• The Colorado Nonprofit Association has published three editions of its Principles & Practices for Nonprofit Excellence in Colorado which seeks to strengthen capacity and accountability of nonprofits in the state (Colorado Nonprofit Association 2015).

These documents are generally developed by the state nonprofit association in collaboration with the state government regulatory agency, usually the Attorney General.

Policy Implications

Are the current U.S. dynamics simply an isomorphic blip, or harbingers of enduring structural changes? The new structures and process are seen as heralding a new era in the evolving relationship between governments and nonprofits, but also as necessary peace treaties between sectors that have been at odds due to previous excesses of the contracting and competitive tendering approaches, or because of a history of mutual distrust and political rivalry, and as much needed coordination mechanisms for interactions potentially beset by fragmentation and inefficiencies. Changes in government often derail specific initiatives, but the various forms of these new deliberate relations are likely to continue as a central feature of government-nonprofit relations in years to come. Whatever the future holds for any individual initiative, the increased intensity of transactions between the sectors continues to create institutional pressure for more tsars, task forces and standards documents more that can reduce uncertainties. Potentially they can generate more equitable dialogues between the sectors, but equally can contribute to the establishment of new institutional regulatory systems (IRS) that reinforces the oversight of the other IRS.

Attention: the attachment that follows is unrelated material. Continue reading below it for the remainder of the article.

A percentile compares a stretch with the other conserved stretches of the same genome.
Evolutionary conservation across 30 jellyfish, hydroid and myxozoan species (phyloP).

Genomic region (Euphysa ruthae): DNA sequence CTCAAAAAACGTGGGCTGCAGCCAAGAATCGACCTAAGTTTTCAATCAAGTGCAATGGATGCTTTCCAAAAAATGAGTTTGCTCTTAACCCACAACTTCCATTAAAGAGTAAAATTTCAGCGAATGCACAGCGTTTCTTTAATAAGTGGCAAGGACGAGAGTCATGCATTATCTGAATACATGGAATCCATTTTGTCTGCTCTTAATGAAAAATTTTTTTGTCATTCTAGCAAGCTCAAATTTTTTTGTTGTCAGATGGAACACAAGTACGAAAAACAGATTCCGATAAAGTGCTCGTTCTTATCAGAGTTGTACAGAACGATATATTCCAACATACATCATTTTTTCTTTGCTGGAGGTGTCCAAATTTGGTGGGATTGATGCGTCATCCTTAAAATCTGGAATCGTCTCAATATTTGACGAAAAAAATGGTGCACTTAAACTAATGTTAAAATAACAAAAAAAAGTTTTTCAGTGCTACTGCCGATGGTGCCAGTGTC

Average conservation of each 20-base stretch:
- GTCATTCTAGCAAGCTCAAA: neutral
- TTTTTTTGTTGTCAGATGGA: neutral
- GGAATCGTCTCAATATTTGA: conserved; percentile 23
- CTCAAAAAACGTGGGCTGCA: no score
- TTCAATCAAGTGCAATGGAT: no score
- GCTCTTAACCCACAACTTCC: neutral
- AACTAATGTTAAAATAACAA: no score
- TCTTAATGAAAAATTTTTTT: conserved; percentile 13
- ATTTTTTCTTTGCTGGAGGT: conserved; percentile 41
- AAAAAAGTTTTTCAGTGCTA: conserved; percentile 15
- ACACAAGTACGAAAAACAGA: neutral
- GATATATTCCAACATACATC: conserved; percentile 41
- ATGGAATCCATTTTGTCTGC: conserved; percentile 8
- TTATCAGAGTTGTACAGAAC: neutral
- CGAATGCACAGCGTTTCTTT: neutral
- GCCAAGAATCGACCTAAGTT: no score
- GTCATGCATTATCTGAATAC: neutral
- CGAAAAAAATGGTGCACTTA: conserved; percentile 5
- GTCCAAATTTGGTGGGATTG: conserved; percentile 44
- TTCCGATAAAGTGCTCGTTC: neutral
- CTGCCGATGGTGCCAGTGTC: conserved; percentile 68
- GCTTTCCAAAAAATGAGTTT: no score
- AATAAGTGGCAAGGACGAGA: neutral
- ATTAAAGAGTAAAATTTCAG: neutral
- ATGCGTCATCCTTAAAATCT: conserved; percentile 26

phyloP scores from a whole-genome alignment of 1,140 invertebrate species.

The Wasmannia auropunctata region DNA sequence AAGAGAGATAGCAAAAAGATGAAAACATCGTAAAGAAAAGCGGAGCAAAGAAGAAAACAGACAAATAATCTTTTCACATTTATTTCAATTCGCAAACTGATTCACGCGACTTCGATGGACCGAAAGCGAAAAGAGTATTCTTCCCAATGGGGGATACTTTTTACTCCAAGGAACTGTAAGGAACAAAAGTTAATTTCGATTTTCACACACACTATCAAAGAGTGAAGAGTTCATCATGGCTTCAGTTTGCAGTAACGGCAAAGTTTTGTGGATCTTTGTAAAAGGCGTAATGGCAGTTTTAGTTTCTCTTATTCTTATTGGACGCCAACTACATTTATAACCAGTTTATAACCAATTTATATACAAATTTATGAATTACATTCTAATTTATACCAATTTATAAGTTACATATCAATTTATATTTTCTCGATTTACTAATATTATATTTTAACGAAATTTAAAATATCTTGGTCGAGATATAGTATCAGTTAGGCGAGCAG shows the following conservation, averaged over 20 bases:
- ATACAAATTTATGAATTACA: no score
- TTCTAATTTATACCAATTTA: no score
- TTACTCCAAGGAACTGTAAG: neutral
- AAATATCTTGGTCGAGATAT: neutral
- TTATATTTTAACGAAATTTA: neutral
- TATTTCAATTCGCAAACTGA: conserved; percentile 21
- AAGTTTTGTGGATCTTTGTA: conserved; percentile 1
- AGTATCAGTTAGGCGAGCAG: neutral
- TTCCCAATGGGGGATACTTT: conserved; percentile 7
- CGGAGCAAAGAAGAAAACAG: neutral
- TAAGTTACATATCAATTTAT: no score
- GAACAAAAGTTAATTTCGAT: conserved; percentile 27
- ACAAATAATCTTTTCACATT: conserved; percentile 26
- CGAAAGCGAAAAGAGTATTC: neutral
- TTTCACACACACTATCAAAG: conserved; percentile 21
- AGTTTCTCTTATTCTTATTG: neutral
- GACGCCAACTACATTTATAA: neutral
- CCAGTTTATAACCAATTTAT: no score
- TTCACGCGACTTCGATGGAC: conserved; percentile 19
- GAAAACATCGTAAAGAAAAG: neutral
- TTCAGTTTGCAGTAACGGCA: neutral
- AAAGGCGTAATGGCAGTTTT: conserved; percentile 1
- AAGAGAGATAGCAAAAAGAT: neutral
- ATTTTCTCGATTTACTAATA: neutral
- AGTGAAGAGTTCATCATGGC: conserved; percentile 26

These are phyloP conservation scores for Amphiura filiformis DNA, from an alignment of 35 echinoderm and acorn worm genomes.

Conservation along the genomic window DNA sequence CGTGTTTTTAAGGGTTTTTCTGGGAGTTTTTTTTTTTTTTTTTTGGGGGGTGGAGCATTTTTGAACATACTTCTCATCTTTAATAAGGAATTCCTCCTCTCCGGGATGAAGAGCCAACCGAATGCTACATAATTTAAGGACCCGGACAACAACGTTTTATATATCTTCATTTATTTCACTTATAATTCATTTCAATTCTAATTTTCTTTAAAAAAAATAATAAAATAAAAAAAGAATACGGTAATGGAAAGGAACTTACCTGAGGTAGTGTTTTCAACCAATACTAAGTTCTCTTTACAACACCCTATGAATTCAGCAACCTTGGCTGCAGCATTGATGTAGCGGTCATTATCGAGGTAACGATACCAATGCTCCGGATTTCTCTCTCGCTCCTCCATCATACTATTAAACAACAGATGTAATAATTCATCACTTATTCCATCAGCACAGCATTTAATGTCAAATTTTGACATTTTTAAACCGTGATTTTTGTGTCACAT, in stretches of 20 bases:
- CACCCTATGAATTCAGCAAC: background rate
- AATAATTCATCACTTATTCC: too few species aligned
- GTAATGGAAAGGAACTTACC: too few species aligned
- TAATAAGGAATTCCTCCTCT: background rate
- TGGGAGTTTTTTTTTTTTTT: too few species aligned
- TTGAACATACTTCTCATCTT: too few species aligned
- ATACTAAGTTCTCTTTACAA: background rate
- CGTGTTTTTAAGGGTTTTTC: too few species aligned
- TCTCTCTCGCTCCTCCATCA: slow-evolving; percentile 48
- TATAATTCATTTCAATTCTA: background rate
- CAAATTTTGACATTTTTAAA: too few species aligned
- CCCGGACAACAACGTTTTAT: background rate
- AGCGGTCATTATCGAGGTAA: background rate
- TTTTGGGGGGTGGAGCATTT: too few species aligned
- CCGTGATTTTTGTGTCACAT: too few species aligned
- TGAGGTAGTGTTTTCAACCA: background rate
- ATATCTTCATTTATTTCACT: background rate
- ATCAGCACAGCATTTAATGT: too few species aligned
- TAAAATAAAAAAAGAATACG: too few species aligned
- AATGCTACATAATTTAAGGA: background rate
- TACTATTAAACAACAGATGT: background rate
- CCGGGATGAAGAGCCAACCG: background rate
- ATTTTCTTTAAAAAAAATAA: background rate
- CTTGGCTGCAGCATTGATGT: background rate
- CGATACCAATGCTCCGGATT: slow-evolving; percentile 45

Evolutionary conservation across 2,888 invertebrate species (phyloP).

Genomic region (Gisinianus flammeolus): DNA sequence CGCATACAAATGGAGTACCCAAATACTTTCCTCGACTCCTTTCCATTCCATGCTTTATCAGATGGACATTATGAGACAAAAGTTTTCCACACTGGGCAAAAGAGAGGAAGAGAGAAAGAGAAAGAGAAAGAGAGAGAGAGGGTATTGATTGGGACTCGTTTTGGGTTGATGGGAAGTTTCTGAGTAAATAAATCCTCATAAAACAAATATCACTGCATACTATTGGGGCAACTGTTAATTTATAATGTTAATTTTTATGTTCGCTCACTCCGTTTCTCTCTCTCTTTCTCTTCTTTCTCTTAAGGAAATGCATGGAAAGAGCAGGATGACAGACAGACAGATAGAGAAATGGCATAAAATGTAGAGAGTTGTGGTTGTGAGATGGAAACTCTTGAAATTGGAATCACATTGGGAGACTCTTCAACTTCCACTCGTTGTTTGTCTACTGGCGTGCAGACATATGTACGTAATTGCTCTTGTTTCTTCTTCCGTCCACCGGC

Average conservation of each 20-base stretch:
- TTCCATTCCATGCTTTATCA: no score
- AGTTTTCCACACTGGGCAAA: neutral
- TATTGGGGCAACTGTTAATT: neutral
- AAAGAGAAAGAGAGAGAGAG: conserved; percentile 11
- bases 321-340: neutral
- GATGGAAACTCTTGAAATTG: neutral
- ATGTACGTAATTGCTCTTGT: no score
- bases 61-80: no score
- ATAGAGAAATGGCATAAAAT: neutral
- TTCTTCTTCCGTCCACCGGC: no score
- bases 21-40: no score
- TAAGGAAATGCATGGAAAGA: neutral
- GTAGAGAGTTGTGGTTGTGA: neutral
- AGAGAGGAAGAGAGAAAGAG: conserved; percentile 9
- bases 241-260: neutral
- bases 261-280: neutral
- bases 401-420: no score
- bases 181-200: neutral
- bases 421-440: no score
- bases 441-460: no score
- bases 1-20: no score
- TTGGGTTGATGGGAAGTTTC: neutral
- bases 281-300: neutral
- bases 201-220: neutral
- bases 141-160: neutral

Acknowledgement

This briefing paper is based on materials earlier published in Casey 2015b and Miltenberger et al. 2014. I would like to acknowledge and thank Lauren Miltenberger and Beth Bowsky for their contribution to this research.

References

Footnotes

    About the article

    Published Online: 2015-07-29

    Published in Print: 2016-01-01


    Citation Information: Nonprofit Policy Forum, ISSN (Online) 2154-3348, ISSN (Print) 2194-6035, DOI: https://doi.org/10.1515/npf-2015-0036.

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    ©2016 by John Casey, published by De Gruyter. This work is licensed under the Creative Commons Attribution-NonCommercial-NoDerivatives 3.0 License. BY-NC-ND 3.0